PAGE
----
Saturday, December 11, 2010

Indiana Time

I'll add just a couple things to Pam's Indiana marvelous post.

As strange as the time-zone situation was, I kind of miss it. Indiana greatly simplified its time-keeping about five years ago, but the "What Time is it in Indiana?" web page is, thankfully, still available to assure us we were not making any of it up. It really was impossible to keep track of the time in Indiana through most of the twentieth century, since the state did not observe Daylight Savings time, except in some counties. And these counties were always changing. Having a watch was a liability, and I can only imagine what would happen to the clock on a cell phone, as a traveler passed from tower to tower through the state. See the page for an explanation of the map to the right, including the fact that some parts of this map reflect times that were officially "unofficial."

The time-zone situation had a couple of interesting implications for us. We lived in the border town of Oxford, Ohio for three years, mostly in the center of the town, but the last eight months house-sitting right on the line. Hoosiers were to us as Russkies were to Sarah Palin, except, as Pam points out, in our case it was literally true: we could see Indiana from our house. The practical implication was that my medical doctor was on the Indiana side of the nearby town of College Corner. Appointments were never as simple as "come in at 2:00 on Tuesday."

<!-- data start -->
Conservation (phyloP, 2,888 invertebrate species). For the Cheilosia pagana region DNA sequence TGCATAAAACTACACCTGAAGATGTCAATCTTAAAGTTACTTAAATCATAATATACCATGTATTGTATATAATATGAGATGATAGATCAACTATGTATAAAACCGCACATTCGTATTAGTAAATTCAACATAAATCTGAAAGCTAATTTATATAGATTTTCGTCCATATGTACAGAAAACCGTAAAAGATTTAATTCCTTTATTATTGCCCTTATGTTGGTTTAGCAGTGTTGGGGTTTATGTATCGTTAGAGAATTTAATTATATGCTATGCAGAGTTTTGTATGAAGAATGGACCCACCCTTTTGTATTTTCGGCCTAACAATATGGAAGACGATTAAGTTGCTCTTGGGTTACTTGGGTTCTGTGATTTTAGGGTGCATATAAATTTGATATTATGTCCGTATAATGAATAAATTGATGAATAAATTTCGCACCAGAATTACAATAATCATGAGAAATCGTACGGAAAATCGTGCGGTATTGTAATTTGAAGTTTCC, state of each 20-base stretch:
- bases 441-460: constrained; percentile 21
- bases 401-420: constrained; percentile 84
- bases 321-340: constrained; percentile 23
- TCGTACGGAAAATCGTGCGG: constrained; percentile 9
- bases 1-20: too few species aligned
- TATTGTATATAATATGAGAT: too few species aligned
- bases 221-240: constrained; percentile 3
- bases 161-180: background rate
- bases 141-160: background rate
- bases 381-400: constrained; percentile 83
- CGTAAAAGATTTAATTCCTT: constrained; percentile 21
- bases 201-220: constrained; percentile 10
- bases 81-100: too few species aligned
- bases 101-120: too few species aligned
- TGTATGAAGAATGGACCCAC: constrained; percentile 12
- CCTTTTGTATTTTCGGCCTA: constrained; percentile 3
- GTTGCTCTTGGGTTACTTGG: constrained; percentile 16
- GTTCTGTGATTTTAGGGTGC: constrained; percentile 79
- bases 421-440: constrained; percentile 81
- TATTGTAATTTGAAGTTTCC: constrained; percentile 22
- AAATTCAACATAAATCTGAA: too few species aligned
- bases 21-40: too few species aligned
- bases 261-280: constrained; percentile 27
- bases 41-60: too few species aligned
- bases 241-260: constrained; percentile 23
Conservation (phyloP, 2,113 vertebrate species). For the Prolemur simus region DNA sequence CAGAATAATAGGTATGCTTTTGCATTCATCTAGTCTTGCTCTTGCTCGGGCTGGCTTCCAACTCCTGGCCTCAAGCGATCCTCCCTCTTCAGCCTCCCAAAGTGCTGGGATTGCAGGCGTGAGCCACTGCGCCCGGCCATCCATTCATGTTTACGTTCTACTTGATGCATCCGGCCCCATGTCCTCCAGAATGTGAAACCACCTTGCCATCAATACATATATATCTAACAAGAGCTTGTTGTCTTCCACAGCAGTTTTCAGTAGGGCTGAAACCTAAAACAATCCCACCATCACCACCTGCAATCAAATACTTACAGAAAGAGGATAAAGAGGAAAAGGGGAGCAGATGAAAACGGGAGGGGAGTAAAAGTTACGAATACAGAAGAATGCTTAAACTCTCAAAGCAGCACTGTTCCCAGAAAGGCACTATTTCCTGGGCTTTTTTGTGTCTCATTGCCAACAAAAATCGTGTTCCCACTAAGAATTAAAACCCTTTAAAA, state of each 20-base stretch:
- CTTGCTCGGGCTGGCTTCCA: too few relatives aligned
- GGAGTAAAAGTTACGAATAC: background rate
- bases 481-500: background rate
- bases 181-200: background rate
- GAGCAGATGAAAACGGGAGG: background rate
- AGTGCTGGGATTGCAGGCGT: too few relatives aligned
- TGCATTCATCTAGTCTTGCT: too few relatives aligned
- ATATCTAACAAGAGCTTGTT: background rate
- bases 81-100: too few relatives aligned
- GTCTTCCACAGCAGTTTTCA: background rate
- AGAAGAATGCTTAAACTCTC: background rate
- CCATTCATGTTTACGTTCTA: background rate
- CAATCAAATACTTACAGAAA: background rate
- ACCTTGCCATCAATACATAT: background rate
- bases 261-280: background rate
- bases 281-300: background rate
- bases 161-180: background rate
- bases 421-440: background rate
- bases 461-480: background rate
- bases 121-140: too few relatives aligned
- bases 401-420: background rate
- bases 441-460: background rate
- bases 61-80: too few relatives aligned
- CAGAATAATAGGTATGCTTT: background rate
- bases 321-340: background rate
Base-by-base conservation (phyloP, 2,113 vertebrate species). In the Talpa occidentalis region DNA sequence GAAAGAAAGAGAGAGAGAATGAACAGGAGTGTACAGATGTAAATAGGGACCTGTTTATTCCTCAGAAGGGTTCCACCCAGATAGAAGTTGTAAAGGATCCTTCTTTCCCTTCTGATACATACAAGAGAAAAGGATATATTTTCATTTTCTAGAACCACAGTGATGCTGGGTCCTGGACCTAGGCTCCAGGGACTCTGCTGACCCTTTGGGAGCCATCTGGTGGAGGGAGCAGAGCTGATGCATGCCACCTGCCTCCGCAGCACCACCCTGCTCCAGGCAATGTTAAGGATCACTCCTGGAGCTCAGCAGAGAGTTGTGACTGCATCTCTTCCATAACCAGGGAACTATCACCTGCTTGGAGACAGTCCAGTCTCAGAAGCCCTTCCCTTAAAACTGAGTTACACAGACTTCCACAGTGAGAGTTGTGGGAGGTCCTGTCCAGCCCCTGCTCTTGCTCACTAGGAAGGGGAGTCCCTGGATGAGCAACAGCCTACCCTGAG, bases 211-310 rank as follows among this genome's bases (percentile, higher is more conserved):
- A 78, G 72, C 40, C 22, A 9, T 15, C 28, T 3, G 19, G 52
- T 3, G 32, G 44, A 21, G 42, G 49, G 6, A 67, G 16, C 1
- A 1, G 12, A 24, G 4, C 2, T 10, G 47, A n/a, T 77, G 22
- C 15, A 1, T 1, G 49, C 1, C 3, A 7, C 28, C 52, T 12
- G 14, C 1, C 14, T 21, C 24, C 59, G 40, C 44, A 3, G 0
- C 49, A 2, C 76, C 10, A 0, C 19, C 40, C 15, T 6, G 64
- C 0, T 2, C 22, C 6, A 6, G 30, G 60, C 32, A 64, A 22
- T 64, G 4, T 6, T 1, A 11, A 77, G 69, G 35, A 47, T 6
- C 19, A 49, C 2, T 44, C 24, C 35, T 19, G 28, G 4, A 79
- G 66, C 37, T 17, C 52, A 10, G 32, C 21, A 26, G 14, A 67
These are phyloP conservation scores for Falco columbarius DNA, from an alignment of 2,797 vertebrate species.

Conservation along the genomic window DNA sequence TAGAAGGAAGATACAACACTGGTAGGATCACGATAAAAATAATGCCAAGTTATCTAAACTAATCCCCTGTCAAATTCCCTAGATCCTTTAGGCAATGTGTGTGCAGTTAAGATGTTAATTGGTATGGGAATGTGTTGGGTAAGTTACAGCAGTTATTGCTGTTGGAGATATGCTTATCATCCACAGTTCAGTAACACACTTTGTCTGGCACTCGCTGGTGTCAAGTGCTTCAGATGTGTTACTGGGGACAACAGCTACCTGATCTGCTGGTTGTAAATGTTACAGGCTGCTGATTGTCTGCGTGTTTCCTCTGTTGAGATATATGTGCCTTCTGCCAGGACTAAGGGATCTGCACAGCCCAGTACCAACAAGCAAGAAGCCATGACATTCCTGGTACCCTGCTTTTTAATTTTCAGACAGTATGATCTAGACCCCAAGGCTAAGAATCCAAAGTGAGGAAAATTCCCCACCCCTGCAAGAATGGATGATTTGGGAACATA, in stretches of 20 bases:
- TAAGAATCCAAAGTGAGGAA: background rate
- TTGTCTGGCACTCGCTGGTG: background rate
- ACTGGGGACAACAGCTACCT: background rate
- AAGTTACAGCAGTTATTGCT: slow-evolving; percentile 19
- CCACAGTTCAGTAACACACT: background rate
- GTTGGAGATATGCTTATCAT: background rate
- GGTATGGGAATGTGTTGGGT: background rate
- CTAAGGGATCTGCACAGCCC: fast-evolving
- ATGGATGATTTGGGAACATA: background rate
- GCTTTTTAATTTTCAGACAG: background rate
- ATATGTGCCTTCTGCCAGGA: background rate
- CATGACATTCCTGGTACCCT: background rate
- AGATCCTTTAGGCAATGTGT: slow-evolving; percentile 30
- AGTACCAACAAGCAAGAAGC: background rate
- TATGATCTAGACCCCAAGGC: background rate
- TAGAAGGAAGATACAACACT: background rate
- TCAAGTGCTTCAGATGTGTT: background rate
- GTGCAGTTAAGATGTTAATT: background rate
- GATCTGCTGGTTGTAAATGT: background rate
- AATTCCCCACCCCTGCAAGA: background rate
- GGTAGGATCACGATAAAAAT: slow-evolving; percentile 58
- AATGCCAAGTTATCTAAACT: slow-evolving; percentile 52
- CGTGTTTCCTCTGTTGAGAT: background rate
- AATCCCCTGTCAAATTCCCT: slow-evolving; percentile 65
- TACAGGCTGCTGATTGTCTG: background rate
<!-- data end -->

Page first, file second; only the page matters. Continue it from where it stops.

In that same town, school planners had gone out of their way to celebrate the odd situation. The inevitable "Stateline Road" has one interruption in town -- a gap where the local school is located. Not only did this school have the privilege of reporting to two, different state-education bureaucracies, but the classes in each side of the building would be on the same clock at the beginning and end of the school year, but not in the middle. The dashed line on the map below quite deliberately splits the school. I can only imagine that the principal's desk is on the line (I'd put it there if I were principal, just for the thrill of it).

View Larger Map

I was grateful that in Indiana, counties did matter, and that might account for part of my nostalgia. I've visited 60 of its 92 counties at one time or other, and certainly wore a groove in the Indiana section of Interstate 70, which is between several of the places I've lived.

As we've said, the time-zone confusion is all in the past. It made the state a bit more interesting than it otherwise would have been, and I guess all we can tease Indiana about now is its obsession with high school basketball.

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